Joachim Trier is the Norwegian director who gave us the disturbing telekinesis thriller Thelma (2017) and the challenging drug-addiction drama Oslo, August 31st (2011). Working with his longtime screenwriter Eskil Vogt, he has discomfited his audiences, jolted them and shocked them into realising they aren’t here for an easy ride. So if you had told me that his new film would be a tender relationship comedy with a wonderful freshness, as well as touches of Nora Ephron and David Nicholls, and that it would have me covertly choking up, sneaking looks to left and right to make sure no one was seeing me sniffling … well I wouldn’t have believed you.
But that is what has happened. Trier has taken on one of the most difficult genres imaginable, the romantic drama, and combined it with another very tricky style – the coming-of-ager – to craft something gloriously sweet and beguiling. It’s a kind of non-Rake’s Progress, or innocent’s progress, in 13 chapters, embarked on by the twentysomething heroine, Julie.
Renate Reinsve is the actor who takes on this role and she takes off like a rocket, deserving star status to rival Lily James or Alicia Vikander for her tremendously mature, sensitive and sympathetic performance.
And where does the title come from? Surely it can’t apply to Julie herself; she admittedly dumps two men in the course of the film, cheating on and lying to the second, but we don’t for a moment think of her as anything other than vulnerable, flawed and human. Like anyone else in their 20s, she is terrified of the terrible irreversibility of life choices.
Maybe the title applies to her formidable second boyfriend, the brilliant but haughty comic-book artist called Aksel (played by the Trier regular Anders Danielsen Lie) who is renowned for an aggressively sexual graphic novel series in the R Crumb style, which will soon get him into trouble with a new generation of feminists.
Julie starts out hilariously unsure about what she wants to do with her life. She is initially a medical student but then, with wide-eyed certainty, tells her long-suffering mum she wants to change course to psychology – loftily declaring that she finds the mind more interesting than the body – and then decides she wants to go into photography. She begins a relationship with a gorgeous young guy that she, with magnificent unprofessionalism, starts snogging in the middle of a photo shoot and then leaves him at a party for the smoulderingly fascinating Aksel.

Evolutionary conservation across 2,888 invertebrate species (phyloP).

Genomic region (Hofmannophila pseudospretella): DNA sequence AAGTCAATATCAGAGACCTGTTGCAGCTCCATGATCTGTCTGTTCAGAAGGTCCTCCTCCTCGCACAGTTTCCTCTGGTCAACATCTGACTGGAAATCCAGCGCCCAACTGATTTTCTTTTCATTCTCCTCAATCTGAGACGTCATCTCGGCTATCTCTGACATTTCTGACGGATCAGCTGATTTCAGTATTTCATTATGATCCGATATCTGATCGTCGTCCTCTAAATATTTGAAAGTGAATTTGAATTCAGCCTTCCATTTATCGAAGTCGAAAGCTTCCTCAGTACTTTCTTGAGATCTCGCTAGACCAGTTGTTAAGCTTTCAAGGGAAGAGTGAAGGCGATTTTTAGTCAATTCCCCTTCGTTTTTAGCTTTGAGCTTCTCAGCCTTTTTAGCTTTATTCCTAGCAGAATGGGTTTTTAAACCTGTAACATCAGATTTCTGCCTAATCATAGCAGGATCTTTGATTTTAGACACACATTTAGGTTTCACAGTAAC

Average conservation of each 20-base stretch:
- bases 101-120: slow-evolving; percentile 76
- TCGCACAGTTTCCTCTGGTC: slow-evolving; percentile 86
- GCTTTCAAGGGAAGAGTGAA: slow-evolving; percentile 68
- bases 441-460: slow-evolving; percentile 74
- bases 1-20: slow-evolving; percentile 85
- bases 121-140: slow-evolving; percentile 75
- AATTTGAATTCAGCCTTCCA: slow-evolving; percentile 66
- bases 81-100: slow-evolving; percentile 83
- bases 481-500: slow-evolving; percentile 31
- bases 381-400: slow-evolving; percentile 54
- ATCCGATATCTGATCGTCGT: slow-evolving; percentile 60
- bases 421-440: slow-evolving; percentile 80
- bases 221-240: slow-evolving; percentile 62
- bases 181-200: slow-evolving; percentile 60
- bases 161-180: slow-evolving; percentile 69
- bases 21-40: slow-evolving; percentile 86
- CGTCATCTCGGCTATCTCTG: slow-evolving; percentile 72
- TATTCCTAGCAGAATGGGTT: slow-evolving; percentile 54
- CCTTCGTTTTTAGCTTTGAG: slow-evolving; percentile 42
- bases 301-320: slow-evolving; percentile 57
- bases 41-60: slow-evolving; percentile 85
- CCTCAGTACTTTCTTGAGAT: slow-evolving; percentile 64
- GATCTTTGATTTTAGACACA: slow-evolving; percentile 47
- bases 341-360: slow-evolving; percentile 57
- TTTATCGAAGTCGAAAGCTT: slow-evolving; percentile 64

But as her 20s progress, she finds that Aksel is becoming more and more famous while she is still working in a bookshop, her photography now abandoned for vague ideas about Carrie Bradshaw-type journalism or confessional fiction. Things come to a crunch when she leaves Aksel’s latest launch party early and has an intense encounter with a guy called Eivind (Herbert Nordrum) who also works in a shop. Has she, apparently heartsinkingly, found her level in life?
There are two sensational set-pieces: one when she finally plucks up the courage to tell Aksel she is leaving him, and the whole world goes into freeze-frame while she runs through the Oslo streets to find Eivind and kiss him. The second comes when she takes shrooms with Eivind and his friends, an absolute showstopper of a drug-hallucination dream sequence in which Julie finally confronts her deadbeat estranged dad.
This film is sweet and gentle and funny, in ways that are undoubtedly conventional but also very real. It’s the kind of film we’ve all seen done so badly that it’s an unexpected treat to see it done well and to realise that its themes are very important: who do you fall in love with? Who is “the one”? When do you realise that you are just settling? Reinsve’s performance is just so good. A star is born.
• The Worst Person in the World is released in the UK on 25 March.